Three scientists have won the Nobel Prize for medicine for discovering the liver-ravaging hepatitis C virus, a breakthrough that led to cures for the deadly disease and tests to keep it out of the blood supply.
Americans Harvey J Alter and Charles M Rice and British-born scientist Michael Houghton were honoured for their work over several decades on an illness that still plagues more than 70 million worldwide and kills over 400,000 each year.
The challenge now is to make these still-expensive drugs more widely available and to stem the spread of the disease among drug users, whose sharing of needles has led to spikes in cases.
“What we need is the political will to eradicate it” and to make the drugs affordable enough to do it, Mr Alter said.
Scientists had long known of the hepatitis A and B viruses, spread largely through contaminated food or water, and blood, respectively, but were “toiling in the wilderness” to try to explain many other cases of liver disease until the blood-borne hepatitis C virus was identified in 1989, said Raymond Chung, liver disease chief at Massachusetts General Hospital.
Now it is the only chronic viral infection that can be cured in almost all cases within a few months, using one of about half a dozen drugs, Dr Chung said. Without such treatment, the virus can lead to permanent scarring of the liver, cancer or the need for a transplant.
In an interview with the Associated Press, Mr Rice said he is most proud that the group’s work quickly led to a test to screen donors and make the blood supply safer.
“We take it for granted that if you get a transfusion, you’re not going to get sick from that transfusion. That was not the case before but is certainly the case now,” he said.
“Now it’s one in a million,” Dr Goodman said.
Mr Rice, 68, worked on hepatitis at Washington University in St Louis and now is at Rockefeller University in New York.
Mr Alter, 85, worked for decades at the US National Institutes of Health and remains active there.
Mr Houghton, 69, was born in Britain and worked on hepatitis at Chiron in California before moving to the University of Alberta in Canada.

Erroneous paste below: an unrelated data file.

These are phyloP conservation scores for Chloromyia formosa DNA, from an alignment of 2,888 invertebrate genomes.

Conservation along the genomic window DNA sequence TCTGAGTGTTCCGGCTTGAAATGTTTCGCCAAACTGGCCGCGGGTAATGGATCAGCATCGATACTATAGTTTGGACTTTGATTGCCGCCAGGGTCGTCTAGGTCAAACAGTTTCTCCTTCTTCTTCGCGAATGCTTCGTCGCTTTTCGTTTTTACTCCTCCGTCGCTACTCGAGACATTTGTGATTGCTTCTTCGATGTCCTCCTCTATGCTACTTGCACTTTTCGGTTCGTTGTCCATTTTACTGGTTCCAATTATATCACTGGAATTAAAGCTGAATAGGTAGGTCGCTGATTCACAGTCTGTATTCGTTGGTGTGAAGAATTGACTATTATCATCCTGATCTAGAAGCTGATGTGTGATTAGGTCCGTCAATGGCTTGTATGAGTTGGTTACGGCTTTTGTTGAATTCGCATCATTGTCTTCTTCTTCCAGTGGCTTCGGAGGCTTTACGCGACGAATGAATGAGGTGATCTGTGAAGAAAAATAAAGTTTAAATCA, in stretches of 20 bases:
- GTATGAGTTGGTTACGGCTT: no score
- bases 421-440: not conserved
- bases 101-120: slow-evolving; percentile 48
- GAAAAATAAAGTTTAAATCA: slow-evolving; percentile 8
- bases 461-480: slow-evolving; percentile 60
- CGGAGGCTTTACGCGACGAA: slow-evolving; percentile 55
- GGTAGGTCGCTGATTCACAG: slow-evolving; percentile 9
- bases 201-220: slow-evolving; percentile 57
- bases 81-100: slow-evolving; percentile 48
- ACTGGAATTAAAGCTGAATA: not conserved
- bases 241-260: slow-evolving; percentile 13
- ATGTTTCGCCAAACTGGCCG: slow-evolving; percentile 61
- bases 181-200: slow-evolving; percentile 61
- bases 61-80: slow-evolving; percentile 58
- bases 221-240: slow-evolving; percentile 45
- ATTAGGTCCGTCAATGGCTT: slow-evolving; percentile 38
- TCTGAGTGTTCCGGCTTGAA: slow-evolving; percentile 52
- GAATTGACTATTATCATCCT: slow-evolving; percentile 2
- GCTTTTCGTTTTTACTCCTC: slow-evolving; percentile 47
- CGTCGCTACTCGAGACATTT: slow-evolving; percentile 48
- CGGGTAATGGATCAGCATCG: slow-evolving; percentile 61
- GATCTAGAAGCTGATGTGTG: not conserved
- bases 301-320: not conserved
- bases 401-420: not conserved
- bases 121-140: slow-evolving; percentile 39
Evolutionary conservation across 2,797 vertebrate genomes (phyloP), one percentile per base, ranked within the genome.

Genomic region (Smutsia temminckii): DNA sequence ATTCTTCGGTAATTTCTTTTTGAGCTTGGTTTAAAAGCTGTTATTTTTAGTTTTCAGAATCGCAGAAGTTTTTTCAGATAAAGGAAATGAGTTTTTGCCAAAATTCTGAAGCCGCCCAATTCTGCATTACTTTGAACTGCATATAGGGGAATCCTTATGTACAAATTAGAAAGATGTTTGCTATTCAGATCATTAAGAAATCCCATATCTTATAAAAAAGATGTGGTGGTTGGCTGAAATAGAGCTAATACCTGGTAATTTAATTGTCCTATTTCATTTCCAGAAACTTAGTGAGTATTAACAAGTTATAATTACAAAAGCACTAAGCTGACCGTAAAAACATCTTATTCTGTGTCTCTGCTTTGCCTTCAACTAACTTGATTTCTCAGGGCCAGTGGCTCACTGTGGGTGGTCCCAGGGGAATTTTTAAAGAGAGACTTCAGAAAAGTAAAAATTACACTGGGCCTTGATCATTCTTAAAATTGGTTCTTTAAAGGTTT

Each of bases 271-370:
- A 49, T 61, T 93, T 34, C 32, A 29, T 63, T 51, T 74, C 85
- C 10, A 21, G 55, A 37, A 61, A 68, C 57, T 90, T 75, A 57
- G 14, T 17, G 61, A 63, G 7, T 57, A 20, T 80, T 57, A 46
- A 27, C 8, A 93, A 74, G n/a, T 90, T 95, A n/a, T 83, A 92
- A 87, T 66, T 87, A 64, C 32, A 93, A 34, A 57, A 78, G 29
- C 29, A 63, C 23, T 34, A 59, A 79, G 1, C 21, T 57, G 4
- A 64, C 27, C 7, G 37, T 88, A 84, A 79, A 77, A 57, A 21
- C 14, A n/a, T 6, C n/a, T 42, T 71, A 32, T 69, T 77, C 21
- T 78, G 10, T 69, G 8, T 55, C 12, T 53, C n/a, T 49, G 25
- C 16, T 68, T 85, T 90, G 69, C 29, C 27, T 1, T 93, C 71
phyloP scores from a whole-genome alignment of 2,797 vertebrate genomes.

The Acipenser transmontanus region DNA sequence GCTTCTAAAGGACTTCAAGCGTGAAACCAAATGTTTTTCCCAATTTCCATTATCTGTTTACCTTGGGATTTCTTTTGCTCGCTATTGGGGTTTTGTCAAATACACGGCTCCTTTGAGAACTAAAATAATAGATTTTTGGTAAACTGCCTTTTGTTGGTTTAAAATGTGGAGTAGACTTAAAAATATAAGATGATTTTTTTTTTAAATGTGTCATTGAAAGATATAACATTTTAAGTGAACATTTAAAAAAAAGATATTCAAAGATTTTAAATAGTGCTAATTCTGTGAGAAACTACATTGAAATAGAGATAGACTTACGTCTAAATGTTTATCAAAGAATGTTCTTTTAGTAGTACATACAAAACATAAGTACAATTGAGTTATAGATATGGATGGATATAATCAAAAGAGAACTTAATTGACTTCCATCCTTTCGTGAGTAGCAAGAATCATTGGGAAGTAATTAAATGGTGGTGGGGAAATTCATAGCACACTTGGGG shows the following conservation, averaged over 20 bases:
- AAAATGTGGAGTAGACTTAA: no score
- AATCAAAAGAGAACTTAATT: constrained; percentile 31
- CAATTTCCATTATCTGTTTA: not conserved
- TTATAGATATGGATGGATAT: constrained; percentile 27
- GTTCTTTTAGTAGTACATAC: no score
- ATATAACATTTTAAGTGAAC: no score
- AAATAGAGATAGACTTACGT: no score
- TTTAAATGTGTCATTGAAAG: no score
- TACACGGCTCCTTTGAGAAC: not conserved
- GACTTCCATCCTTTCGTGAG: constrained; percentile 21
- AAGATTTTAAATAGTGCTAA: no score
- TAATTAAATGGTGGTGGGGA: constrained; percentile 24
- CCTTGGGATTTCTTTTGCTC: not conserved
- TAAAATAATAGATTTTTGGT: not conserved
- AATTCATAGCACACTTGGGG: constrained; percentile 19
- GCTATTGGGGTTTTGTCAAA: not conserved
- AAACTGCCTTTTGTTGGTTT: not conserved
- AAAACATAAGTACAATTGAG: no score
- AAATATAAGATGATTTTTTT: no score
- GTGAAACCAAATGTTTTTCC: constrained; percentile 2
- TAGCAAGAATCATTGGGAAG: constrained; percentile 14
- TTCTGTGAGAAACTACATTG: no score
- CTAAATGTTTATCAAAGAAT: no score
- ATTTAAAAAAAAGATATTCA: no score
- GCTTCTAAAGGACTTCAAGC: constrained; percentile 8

Mr Alter first discovered that blood from patients who did not have hepatitis B could still cause liver inflammation and disease, but for years the cause was unknown.
A breakthrough came in 1989 when Mr Houghton and others at Chiron cloned the virus, making its genetic identity known and allowing further research on it, said Nobel Committee member Gunilla Karlsson-Hedestam.
“We have not seen any more cases since 1997” of hepatitis from a transfusion, Mr Alter said. “Currently we can cure virtually anybody who’s identified. With that, it’s possible to maybe even eradicate this disease over the next decade.”
Nobel Committee member Patrik Ernfors drew a parallel between this year’s prize and the rush by millions of scientists around the world to find a vaccine to combat the coronavirus pandemic.
“The first thing you need to do is to identify the causing virus,” he said. “And once that has been done, that is, in itself, the starting point for development of drugs to treat the disease and also to develop vaccines against the disorder.”
Mr Alter and Mr Rice are now working on coronavirus research, while Mr Houghton is trying to develop a hepatitis C vaccine. He said manufacturing delays have been a problem but he expects clinical trials to begin next year in many countries, including the US, Germany and Italy.
“To control an epidemic, you need to have a vaccine,” he said. For “diseases like gonorrhoea, syphilis, chlamydia, we’ve had cheap drugs available for decades, and yet we still have big epidemics of those diseases”.
Hepatitis C drugs were around 40,000 dollars when they first came out less than a decade ago. They have come down to roughly a quarter of that but are still out of reach for much of the world.
India, eastern Europe, Egypt and parts of Asia, including Mongolia, remain the areas hardest hit.